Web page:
71 Irving Place
New York, NY 10003

If you're like me and had just polished off two massive bottles of Sapporo, had eaten way more than the legal limit of sushi, and found yourself wandering in Gramercy, then you'd have found yourself drinking coffee at 71 Irving Place way later than anyone in their right mind should be drinking coffee.

For the record, I was not drunk. Just vaguely bored. Here I was, a 20-something on a Friday night with no date and no plans to stay up late. Lucky me. Should I have chased sushi with coffee? Probably not. Should I have had coffee so close to the start of the next day? Probably not. Nevertheless, there I was. So I wandered into 71 Irving Place to kill some time.

But there are far worse places to kill some time than at 71.

71 was packed with other 20-somethings studying or chilling with friends. There was a very college cafe feeling to the place that night. And that's a complete contrast from when I'd been here in the past. The last time, for instance, everyone was in their forties. Maybe it was professors' night. It goes to show that you shouldn't have preconceived expectations about things.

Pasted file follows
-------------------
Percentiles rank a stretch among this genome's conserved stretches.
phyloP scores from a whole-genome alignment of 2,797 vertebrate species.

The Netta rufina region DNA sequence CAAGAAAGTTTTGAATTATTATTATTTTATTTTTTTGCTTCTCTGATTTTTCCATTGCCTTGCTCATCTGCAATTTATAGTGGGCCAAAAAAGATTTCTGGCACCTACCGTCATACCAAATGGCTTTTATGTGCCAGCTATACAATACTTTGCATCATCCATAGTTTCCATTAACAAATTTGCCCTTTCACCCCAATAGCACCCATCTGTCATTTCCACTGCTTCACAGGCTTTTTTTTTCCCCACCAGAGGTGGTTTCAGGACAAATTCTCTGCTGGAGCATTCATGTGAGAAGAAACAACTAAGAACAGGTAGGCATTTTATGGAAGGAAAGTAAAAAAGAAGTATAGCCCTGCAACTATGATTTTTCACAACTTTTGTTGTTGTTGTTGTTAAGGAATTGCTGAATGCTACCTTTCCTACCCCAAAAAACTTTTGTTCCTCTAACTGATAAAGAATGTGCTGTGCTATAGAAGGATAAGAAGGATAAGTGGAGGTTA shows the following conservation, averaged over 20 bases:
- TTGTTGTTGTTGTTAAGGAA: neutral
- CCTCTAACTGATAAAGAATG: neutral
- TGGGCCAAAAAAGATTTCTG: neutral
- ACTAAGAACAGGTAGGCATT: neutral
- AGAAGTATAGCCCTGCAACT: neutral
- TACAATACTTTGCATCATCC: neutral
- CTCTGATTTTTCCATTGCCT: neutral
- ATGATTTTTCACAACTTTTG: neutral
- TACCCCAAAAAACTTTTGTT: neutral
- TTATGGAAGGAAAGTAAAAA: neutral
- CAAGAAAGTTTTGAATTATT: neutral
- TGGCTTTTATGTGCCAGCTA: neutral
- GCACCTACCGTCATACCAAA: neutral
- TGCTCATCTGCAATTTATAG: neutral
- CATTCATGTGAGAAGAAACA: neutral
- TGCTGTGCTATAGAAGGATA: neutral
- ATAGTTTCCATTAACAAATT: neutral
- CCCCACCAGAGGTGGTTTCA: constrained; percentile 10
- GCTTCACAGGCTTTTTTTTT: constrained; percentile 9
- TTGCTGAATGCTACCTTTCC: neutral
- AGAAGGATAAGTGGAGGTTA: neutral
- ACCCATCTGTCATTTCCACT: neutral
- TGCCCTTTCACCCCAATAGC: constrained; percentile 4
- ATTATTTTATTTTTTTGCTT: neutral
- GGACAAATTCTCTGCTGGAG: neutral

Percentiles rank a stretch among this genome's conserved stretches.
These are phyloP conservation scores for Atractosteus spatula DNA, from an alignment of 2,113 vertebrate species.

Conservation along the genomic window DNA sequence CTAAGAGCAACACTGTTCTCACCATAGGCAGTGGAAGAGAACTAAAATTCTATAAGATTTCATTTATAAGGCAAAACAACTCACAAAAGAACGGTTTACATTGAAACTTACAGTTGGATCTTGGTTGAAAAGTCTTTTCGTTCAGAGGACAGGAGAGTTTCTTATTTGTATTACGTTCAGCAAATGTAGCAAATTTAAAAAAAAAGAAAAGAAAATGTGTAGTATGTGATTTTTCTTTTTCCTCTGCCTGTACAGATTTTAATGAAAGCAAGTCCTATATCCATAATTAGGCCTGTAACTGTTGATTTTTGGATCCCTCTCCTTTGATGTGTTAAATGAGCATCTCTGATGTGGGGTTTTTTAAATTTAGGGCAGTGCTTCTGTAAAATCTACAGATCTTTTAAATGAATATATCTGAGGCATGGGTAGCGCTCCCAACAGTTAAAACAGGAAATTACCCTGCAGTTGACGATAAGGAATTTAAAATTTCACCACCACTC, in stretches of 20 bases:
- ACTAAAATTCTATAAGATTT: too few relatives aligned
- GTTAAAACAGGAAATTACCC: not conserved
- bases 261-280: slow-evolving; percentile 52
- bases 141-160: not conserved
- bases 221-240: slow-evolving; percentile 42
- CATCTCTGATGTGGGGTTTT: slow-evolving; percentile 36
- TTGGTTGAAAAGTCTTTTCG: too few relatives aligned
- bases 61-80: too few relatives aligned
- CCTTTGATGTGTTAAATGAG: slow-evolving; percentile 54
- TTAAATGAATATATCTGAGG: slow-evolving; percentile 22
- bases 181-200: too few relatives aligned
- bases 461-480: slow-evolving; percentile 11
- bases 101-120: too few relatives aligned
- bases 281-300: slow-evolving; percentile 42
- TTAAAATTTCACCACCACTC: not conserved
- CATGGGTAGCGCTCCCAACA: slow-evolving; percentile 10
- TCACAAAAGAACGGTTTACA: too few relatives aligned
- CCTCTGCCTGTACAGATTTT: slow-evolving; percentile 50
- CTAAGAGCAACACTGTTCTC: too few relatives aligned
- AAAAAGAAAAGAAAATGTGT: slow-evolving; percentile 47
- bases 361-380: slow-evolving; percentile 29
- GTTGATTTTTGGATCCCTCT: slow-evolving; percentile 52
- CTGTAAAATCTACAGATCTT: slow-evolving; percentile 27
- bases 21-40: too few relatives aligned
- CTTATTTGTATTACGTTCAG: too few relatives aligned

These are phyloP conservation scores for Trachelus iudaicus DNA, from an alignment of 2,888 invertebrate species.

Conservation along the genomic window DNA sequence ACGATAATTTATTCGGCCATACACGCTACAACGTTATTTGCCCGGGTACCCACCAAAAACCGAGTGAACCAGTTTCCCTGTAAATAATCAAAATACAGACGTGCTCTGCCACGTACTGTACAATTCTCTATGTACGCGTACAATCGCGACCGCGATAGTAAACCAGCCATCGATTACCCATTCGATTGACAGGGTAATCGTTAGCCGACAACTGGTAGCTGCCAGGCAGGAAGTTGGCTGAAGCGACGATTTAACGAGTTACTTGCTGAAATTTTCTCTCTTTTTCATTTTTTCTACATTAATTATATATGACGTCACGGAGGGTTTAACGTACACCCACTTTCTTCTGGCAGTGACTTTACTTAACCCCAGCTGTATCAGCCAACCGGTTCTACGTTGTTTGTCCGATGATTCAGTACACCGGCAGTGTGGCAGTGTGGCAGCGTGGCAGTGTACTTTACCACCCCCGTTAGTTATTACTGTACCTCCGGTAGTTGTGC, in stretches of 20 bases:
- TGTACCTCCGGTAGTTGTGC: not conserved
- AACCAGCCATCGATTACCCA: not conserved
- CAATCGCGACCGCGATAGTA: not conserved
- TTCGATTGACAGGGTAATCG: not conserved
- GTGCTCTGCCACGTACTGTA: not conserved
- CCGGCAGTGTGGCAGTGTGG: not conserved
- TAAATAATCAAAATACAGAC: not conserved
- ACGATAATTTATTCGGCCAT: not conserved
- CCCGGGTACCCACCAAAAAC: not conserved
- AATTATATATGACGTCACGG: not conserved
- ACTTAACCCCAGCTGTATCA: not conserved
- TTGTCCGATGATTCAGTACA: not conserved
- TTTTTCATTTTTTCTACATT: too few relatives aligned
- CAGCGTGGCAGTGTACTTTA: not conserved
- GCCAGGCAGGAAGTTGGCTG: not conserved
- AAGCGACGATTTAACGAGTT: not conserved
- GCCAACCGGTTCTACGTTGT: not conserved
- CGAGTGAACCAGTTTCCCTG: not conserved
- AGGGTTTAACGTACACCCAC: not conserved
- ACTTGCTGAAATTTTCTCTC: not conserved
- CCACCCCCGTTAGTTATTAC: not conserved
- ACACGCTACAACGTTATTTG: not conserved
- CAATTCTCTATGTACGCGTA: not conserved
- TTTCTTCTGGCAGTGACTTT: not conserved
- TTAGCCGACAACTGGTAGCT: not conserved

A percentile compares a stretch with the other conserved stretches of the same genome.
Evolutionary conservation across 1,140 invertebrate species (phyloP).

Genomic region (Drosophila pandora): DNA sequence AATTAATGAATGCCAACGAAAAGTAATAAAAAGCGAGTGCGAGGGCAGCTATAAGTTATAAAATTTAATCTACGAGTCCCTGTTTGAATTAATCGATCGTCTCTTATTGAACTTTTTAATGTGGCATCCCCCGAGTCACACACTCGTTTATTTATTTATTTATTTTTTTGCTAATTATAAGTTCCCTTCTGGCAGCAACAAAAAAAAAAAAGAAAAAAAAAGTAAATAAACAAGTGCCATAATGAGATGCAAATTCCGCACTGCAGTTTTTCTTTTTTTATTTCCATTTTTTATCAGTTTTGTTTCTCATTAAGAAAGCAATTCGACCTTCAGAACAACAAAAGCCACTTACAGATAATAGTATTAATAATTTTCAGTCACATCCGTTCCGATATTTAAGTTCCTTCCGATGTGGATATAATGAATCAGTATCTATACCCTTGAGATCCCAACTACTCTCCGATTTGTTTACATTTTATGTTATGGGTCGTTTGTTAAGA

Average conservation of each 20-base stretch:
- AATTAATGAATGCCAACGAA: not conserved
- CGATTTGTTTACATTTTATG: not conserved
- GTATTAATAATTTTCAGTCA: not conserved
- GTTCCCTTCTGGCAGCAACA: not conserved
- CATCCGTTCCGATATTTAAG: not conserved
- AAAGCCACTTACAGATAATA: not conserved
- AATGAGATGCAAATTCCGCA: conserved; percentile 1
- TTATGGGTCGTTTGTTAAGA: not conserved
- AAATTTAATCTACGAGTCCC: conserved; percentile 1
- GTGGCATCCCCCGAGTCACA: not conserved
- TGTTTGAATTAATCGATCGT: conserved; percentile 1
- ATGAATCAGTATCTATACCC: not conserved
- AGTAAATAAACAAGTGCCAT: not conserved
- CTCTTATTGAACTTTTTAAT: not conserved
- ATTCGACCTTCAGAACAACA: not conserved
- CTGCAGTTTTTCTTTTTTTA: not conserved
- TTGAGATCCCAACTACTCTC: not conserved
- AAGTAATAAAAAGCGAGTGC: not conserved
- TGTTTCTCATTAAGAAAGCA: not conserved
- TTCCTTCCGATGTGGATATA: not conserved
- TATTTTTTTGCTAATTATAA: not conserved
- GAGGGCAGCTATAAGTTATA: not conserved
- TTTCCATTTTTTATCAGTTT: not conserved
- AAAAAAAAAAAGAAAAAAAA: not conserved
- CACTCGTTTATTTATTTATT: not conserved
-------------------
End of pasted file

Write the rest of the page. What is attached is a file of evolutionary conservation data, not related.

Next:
Having been to plenty of other coffee bars, there's something quaint about 71. Brooklyn's Tea Lounge, which is great, is like a dorm building lounge with it's large sofas, worn tables and everyone working on laptops or reading. Midtown's Macchiato is ultra trendy. Queens' Theater Cafe is like a European sidewalk cafe. Alphabet City's Alt Coffee, which is now closed (shock of shocks), was like drinking coffee in a homeless shelter.

But 71, being right at the sub-sidewalk level of a nineteenth century brownstone, is very residential Manhattan. I can picture Meg Ryan and Tom Hanks here, sitting in one of the few seats outside, in a warm argument. It's homey. But maybe I say that because I grew up around here and homey means brownstones, tree-lined streets, middle-aged ladies walking small dogs, and terrible parking.

71 has a rather large menu. In the morning, you can order breakfasts like eggs, bagels, granolas and waffles. During the day they make sandwiches like black forest ham, turkey, Tuscan chicken, Genoa salami, and egg salad, as well as a range of paninis. There are also a variety of quiches and salads. This late at night, though, no one was eating unless it was dessert. Their desserts aren't static, but this time they had pecan bars, Oreo cheesecake bars, red velvet cupcakes, apple strudels, and Brooklyn Blackout cake, which looked like the chocolate cake to end all chocolate cakes.

Of course, since this is a coffee bar (coffee and tea bar), you have plenty of hot and cold drink options, too, from lattes to cappuccinos to chais to hot apple ciders to plain ol' milk. I had plain ol' coffee.

My medium plain ol' coffee, which was nothing special (no offense Irving Farm) and which was in-between a Starbucks tall and grande size, cost $2.00. I was up till 4am.

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